(ChemotherapyAdvisor) – Carriers of the common Jewish genetic mutation 6174delT had a 65% lower risk of breast cancer than BRCA2 carriers who did not carry this mutation, a study in the Journal of Clinical Oncology appearing online March 19 concluded.

Mutations in BRCA1/2 have been found to increase risk of both breast and ovarian cancers. In Ashkenazi Jews, three mutations in these genes — 185delAG, 5382insC, and 6174delT — occur at high frequency; the investigators evaluated how these common Jewish genetic mutations might affect cancer risks and risk reduction.

Risk of breast and ovarian cancer was estimated in a cohort of 4,649 women with disease-associated BRCA1/2 mutations from 22 centers in the Prevention and Observation of Surgical End Points Consortium; 969 self-identified as Jewish. Risk reduction from risk-reducing salpingo-oophorectomy (RRSO), by common Jewish mutations, and self-identified Jewish status were also evaluated.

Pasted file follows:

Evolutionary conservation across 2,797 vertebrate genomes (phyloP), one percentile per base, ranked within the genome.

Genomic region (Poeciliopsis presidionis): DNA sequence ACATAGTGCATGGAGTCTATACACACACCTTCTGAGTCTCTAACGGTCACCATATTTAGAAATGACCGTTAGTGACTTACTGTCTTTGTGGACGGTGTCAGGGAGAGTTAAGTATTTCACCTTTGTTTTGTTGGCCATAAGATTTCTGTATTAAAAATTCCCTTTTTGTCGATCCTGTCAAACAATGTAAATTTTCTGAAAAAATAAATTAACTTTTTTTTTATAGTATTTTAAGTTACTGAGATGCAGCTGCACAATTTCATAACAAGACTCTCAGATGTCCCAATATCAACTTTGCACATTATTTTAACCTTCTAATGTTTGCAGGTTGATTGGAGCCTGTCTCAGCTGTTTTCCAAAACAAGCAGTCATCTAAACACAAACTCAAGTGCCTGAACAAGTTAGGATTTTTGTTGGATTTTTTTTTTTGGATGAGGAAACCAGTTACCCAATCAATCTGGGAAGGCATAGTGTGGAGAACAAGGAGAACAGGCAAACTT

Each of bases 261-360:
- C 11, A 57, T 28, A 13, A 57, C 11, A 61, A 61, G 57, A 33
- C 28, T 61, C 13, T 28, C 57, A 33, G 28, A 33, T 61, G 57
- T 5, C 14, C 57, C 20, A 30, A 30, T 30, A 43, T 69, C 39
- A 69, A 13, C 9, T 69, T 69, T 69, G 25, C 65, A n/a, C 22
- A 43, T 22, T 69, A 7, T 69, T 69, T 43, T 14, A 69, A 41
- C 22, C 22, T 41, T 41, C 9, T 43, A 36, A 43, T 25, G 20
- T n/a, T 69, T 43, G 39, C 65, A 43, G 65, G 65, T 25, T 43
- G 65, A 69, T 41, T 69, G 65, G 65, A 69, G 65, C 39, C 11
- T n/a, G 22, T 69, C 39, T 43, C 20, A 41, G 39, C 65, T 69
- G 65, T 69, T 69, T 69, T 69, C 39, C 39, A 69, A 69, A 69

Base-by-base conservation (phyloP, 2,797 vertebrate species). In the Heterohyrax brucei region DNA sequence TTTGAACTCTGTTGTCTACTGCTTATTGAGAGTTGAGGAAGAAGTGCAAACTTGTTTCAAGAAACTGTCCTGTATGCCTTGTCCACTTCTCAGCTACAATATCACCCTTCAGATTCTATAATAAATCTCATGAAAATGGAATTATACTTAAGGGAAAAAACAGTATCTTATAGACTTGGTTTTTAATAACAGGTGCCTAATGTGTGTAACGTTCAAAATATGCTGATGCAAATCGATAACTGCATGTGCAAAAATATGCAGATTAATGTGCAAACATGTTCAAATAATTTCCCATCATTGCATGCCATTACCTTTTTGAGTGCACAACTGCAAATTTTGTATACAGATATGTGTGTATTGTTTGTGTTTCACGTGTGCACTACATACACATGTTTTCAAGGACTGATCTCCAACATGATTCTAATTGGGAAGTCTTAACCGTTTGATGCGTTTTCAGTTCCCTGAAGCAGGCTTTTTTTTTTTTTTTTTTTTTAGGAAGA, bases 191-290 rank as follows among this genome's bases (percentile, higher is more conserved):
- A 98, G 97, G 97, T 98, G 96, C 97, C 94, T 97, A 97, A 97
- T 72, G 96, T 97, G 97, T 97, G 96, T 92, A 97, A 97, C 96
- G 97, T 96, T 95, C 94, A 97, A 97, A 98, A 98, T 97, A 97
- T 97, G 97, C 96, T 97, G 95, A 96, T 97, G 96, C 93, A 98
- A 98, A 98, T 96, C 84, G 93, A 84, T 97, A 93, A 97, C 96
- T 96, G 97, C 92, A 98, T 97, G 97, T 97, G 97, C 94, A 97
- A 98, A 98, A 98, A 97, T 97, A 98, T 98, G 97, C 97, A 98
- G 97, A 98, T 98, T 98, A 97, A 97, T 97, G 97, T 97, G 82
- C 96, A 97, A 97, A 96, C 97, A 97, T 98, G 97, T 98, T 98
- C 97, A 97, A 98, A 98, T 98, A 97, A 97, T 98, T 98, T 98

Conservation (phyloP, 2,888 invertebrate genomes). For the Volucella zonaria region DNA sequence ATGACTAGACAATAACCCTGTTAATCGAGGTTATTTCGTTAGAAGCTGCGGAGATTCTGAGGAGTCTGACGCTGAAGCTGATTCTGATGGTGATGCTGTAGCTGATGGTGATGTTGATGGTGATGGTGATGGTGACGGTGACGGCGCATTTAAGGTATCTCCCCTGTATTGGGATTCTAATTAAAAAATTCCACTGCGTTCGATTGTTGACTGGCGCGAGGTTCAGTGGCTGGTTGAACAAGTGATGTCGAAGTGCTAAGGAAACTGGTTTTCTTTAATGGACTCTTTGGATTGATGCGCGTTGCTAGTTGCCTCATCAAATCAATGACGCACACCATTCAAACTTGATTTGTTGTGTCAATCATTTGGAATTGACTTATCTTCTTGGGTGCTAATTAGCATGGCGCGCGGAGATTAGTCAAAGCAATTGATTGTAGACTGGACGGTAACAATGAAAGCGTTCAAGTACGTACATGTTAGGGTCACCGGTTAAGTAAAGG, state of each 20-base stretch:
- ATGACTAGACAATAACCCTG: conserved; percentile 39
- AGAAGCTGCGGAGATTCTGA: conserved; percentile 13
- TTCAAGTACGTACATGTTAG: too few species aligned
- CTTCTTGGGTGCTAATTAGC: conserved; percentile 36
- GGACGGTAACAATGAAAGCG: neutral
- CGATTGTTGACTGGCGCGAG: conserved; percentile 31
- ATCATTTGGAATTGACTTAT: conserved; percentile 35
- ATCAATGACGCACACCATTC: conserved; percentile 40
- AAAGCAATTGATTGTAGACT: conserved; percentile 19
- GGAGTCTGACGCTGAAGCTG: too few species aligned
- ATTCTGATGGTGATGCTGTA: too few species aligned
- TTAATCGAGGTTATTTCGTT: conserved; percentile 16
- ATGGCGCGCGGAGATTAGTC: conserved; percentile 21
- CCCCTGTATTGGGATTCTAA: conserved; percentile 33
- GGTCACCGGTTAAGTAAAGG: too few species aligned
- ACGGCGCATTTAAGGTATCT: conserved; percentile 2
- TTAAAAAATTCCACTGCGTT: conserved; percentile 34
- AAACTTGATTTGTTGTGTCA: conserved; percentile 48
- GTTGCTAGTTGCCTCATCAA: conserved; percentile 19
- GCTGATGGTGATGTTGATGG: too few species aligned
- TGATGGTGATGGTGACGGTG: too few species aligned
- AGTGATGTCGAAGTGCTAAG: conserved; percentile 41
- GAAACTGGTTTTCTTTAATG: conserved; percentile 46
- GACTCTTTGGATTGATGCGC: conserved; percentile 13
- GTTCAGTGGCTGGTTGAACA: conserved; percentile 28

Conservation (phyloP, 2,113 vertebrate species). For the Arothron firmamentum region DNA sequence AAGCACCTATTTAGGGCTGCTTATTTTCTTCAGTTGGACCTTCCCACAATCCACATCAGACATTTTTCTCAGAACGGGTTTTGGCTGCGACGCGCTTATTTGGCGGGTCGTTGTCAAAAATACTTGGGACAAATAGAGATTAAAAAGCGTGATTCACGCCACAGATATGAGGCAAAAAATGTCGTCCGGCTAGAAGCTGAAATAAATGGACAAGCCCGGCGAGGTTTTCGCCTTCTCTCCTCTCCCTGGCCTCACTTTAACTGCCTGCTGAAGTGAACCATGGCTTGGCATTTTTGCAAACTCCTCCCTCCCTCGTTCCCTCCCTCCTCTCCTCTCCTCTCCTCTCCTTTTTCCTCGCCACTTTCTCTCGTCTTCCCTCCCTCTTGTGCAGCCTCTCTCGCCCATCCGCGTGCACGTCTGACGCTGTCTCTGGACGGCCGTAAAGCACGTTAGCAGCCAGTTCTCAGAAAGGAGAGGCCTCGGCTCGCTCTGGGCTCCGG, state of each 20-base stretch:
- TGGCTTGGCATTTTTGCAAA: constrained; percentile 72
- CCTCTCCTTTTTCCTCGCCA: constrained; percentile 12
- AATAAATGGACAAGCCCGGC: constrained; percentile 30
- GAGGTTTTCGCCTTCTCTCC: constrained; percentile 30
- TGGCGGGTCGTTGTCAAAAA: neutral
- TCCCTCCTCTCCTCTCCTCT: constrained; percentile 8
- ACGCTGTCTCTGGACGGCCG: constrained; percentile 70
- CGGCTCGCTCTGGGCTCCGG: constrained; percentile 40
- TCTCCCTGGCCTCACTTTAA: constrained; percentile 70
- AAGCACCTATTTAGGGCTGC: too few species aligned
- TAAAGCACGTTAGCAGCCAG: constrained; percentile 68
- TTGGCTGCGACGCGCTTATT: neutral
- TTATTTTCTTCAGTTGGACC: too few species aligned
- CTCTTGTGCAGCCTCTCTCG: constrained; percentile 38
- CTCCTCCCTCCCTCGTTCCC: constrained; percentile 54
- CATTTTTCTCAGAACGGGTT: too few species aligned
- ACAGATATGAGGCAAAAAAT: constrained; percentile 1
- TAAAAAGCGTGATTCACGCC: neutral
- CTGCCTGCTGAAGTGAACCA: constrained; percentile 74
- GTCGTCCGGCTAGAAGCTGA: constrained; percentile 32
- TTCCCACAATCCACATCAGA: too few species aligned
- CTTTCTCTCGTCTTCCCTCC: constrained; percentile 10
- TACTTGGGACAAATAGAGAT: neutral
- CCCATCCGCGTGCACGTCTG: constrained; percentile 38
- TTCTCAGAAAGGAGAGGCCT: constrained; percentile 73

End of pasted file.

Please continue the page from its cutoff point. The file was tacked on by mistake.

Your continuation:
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A common Jewish genetic mutation was found in 91% of Jewish women who were BRCA1/2-positive. Jewish women were significantly more likely to undergo RRSO than non-Jewish women (54% vs. 41%, respectively; OR, 1.87); however, no significant difference was seen in cancer risk reduction after RRSO among subgroups.

“Consistent with previous results, risks for breast and ovarian cancer varied by common Jewish genetic mutation in BRCA1/2 carriers,” the investigators concluded. “This finding requires additional confirmation in larger prospective and population-based cohort studies before being integrated into clinical care.”